In the last article, Test Drive the VersionOne Feature Requestor Sample Custom App, we took a tour of the VersionOne Feature Requestor Sample Custom App, a usable example app that makes it easier for you or your customers to provide “Feature Requests” that get saved inside of your VersionOne instance.
The Feature Requestor app serves as a perfect diving board for us to now understand how web apps work, starting with HTTP, the Hypertext Transfer Protocol.
In this article, you will
- Learn about why the web was created in the first place
- Understand how the HTTP protocoal is structured and what it does for you and your web browser
- Experiment with several HTTP requests and HTTP responses in your browser
After understanding the basics of HTTP, you’ll be ready to learn more about REST (REpresentational State Transfer), REST-based Application Programming Interfaces (APIs), and how to write your own custom VersionOne apps with the VersionOne RESTful APIs.
What you’ll need
- We’ll use Google Chrome because of its great Developer Tools, but other browsers have these tools as well. If you use another, you’ll have to fiddle with their developer tools a bit.
- A favorite search engine. Mine is Google.
In the beginning
In the beginning was Tim Berners-Lee, and by the beginning I mean 1989. Tim worked at CERN, and wanted a way to GET existing documents and POST new documents on the internet. He wanted this so collaboration between between CERN and other scientific organizations could become easier and faster.
The concept of hypertext already existed (because there was a beginning before the beginning, you see). Thus, as he recalls:
I just had to take the hypertext idea and connect it to the Transmission Control Protocol and domain name system ideas and—ta-da!—the World Wide Web … Creating the web was really an act of desperation, because the situation without it was very difficult when I was working at CERN later. Most of the technology involved in the web, like the hypertext, like the Internet, multifont text objects, had all been designed already. I just had to put them together. It was a step of generalising, going to a higher level of abstraction, thinking about all the documentation systems out there as being possibly part of a larger imaginary documentation system.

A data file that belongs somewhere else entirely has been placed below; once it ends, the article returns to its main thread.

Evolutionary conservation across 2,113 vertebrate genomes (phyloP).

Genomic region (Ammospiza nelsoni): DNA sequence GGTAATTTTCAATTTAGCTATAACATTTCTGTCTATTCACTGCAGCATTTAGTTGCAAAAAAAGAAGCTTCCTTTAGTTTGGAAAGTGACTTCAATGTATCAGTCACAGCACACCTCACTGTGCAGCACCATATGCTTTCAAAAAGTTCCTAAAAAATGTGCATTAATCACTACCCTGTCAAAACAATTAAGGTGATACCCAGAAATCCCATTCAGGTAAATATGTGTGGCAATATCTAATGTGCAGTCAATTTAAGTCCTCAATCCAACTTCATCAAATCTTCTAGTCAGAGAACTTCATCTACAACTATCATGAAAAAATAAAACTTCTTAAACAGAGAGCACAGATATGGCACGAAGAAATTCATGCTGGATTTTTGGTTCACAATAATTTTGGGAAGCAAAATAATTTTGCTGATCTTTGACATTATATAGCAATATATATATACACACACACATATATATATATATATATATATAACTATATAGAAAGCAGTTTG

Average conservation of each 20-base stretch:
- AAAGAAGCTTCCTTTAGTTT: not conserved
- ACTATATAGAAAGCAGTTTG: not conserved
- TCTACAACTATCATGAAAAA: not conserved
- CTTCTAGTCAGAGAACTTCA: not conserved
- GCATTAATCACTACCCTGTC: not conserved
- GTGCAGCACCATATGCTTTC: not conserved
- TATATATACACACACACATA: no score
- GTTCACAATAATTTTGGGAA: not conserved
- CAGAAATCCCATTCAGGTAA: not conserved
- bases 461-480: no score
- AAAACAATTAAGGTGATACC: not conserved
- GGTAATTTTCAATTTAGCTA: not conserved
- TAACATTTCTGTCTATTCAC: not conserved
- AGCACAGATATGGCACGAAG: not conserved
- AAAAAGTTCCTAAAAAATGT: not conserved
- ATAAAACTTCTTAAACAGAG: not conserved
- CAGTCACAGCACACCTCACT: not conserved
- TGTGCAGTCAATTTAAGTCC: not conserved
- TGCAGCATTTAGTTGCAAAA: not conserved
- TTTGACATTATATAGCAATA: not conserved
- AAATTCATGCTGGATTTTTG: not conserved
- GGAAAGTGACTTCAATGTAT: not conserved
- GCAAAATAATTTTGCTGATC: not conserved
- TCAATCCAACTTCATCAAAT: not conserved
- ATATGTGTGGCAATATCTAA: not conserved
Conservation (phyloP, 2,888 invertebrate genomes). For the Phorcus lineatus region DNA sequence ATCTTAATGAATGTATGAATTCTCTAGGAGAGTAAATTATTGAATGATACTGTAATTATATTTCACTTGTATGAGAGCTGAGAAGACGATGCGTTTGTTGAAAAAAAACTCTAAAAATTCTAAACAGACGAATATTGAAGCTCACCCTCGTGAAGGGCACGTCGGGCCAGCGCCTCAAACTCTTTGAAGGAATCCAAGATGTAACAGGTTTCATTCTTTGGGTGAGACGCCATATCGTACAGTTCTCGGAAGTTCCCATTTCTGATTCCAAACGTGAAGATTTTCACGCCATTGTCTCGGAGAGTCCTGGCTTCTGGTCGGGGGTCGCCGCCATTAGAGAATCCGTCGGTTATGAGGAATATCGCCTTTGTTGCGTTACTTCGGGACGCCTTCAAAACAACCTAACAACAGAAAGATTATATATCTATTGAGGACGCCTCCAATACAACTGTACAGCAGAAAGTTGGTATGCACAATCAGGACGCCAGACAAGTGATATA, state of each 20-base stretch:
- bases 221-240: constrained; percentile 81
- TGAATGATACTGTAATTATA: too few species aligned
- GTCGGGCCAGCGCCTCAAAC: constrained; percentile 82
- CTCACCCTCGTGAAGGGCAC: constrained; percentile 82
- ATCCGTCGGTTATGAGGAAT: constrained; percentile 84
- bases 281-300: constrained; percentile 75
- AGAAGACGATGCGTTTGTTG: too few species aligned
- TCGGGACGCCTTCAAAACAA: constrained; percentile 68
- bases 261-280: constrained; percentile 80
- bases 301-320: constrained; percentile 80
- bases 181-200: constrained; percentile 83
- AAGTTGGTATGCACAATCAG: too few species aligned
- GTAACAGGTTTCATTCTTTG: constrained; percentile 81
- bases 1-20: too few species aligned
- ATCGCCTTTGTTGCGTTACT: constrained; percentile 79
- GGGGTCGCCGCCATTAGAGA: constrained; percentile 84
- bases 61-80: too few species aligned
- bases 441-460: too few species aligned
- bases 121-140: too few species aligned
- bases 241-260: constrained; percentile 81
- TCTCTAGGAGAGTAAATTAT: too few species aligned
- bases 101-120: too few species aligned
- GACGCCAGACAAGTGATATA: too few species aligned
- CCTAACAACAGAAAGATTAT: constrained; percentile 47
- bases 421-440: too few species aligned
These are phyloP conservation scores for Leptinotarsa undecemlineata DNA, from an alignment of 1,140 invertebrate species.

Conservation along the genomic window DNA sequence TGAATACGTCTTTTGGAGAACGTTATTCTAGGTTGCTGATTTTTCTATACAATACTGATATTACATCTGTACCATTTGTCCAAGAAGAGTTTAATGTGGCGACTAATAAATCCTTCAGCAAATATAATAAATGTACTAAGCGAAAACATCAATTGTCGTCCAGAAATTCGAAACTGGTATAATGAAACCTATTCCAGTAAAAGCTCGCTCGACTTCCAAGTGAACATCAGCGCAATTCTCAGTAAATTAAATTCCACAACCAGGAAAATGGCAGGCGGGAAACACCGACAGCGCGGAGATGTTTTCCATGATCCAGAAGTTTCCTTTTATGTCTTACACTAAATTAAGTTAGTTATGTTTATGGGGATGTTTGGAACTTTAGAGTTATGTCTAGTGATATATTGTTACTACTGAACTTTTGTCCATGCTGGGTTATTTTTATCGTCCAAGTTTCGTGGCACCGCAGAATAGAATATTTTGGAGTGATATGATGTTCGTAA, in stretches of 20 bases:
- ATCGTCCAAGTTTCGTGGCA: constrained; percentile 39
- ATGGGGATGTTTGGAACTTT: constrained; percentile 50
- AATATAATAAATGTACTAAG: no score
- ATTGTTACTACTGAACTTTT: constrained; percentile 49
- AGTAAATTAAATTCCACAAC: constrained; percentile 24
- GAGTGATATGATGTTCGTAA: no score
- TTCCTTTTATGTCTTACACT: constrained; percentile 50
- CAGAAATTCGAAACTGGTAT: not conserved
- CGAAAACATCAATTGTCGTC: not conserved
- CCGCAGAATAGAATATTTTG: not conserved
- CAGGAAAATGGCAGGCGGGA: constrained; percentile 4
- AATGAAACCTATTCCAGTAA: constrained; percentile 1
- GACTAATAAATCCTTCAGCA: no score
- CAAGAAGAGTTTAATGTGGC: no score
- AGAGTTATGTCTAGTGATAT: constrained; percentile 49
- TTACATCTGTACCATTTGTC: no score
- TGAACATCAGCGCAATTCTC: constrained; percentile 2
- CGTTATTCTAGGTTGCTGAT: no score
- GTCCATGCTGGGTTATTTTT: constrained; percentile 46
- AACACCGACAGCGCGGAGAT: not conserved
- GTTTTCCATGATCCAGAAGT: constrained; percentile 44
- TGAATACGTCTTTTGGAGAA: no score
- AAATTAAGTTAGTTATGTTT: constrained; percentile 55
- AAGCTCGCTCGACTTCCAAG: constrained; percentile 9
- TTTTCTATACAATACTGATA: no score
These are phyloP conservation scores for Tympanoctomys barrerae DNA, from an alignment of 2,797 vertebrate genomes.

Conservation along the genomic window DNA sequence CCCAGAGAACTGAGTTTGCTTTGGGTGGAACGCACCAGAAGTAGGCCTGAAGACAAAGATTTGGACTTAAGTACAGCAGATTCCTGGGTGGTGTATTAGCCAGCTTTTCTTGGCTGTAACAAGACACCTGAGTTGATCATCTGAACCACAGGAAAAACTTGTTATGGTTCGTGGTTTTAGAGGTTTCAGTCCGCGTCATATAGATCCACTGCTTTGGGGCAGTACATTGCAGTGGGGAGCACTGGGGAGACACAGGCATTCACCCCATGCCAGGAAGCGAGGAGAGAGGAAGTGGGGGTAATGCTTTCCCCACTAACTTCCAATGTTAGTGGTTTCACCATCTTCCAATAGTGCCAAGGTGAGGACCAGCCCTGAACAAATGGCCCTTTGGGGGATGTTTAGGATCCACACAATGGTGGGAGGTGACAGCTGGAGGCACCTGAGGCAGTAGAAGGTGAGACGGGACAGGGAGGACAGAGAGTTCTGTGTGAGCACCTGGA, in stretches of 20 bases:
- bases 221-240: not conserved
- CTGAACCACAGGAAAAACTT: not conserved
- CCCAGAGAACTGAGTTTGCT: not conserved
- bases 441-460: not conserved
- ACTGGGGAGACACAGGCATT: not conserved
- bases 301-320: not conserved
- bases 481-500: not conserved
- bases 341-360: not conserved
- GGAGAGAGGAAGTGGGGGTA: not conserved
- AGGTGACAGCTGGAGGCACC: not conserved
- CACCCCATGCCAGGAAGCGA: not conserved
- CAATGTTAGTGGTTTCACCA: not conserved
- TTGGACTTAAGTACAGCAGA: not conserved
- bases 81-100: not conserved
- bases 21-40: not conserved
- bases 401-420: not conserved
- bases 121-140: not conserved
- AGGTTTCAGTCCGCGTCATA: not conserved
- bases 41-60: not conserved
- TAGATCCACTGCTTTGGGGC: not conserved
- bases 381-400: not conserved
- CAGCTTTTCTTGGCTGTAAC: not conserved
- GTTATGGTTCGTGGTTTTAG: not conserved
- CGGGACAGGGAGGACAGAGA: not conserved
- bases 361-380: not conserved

The simplest thing that could possibly work: do ya GET it?
Tim and his team at CERN certainly hit on that age old agile idea captured in the oft-heard phrase , “Do the simplest thing that could possibly work”.
The first version of the protocol had only one method, namely GET, which would request a page from a server. The response from the server was always an HTML page. — HTTP article on Wikipedia
GET a document (or resource) from the web
The GET method Tim mentioned above is still in operation today. Holy cow is it still in operation today! In fact, it’s most certainly the most used HTTP operation, although with the number of Facebook updates and tweeting tweeters out there, POST may catch up, but we’ll discuss that in a moment.
For now, do this:
Open a new browser tab and type type
http://www.google.com into the address bar, then hit enter.
What’s happens next is:
- Your browser creates and sends an HTTP request to the Google web server using the GET HTTP method.
- Google processes the request, then sends an HTTP response back to your browser,
- Your browser renders the result as HTML, with a nice little search box in the middle.
Aside: You might take it for granted now, but when Google came out, it was a “radical” idea that all they had was a single text box for you to type what you want into it. You see, most search engines back then wanted to throw tons of content at you, hoping you’d click and read what they wanted you to read. But, just like Tim’s original, single GET method for HTTP, it’s amazing how simple designs end up winning in the end, isn’t it? In fact, the “simplest thing” link above is to an interview with Ward Cunningham, the inventor of the Wiki technology that I’m sure you know and love and depend on too.
POST a document (or resource) to the web
Of course, GET was not enough. In order for Tim and his colleagues to POST new documents that others could GET, they needed a new HTTP method.
They called it POST, duh
Naming things for what they mean and do, what a novel idea!
It used to be the case that a lot of search engines would use the POST method when you searched for something. After all, you were filling out a form with some data, and then sending that to the server. But, as we’ll see in the next article about REST, this is not really necessary. So, Google and other search engines these days typically use GET even when you enter data into the search box and ht enter.